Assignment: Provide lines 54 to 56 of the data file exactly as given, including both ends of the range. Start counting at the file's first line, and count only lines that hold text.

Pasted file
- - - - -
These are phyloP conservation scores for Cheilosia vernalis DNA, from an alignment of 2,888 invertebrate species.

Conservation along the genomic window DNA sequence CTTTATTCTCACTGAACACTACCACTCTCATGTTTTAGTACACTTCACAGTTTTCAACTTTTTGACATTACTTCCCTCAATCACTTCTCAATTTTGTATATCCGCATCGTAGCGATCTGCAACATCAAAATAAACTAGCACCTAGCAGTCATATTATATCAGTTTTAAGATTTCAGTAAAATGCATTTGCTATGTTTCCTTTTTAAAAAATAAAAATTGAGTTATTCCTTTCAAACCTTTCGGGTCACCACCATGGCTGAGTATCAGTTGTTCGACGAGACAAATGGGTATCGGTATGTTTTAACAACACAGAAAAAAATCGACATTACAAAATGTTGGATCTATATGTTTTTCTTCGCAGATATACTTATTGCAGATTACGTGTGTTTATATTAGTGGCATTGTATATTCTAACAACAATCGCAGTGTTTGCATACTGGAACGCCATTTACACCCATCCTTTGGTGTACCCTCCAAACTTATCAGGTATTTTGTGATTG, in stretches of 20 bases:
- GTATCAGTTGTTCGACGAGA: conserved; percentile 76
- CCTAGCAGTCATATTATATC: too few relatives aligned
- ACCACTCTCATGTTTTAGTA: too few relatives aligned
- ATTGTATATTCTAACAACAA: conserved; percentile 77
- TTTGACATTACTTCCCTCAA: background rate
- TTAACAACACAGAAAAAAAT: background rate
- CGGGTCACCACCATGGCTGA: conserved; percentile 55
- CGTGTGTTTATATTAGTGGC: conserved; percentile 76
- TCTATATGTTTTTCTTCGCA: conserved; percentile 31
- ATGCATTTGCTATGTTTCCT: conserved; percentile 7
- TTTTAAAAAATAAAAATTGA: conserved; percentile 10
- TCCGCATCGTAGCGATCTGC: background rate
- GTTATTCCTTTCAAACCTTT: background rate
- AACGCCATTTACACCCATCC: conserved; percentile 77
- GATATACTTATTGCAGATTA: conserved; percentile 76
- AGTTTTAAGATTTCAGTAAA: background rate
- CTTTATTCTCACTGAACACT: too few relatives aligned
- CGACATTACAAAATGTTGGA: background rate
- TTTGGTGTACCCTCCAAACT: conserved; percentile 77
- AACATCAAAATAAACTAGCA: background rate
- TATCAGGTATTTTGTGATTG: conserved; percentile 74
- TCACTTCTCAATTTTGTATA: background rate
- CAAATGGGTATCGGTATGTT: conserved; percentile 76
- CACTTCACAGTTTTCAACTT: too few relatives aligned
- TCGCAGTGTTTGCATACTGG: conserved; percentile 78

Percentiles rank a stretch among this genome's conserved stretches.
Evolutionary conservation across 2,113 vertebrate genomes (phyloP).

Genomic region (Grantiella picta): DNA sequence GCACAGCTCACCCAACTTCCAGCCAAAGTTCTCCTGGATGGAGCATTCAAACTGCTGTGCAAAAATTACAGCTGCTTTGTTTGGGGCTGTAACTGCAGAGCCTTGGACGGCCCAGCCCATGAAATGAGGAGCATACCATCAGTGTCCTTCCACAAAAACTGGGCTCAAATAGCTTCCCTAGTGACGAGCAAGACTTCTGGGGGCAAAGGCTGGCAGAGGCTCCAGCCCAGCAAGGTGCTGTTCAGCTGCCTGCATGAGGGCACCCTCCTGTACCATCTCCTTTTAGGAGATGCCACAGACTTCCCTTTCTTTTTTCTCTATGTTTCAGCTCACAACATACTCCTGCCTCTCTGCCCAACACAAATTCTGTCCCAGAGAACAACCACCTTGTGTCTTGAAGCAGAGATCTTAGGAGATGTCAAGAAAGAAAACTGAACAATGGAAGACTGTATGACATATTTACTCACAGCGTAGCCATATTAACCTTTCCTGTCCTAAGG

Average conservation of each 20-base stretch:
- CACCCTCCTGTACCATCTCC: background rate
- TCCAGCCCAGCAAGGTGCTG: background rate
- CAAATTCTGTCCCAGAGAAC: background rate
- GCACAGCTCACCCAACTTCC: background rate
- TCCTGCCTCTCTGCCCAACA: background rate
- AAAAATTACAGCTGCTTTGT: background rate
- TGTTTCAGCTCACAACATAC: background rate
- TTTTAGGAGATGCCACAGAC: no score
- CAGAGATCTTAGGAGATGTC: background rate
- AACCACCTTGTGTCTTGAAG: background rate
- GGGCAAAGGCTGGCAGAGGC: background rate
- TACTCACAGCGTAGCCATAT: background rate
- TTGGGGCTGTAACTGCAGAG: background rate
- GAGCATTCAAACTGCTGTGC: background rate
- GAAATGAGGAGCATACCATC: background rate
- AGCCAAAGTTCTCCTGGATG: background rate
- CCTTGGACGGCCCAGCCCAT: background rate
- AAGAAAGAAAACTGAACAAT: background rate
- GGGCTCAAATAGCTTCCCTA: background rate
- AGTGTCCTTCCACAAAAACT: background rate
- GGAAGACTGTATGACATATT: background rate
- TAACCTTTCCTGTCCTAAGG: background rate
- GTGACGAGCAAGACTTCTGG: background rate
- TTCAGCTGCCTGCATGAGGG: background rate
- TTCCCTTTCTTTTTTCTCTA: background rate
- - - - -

- GTGACGAGCAAGACTTCTGG: background rate
- TTCAGCTGCCTGCATGAGGG: background rate
- TTCCCTTTCTTTTTTCTCTA: background rate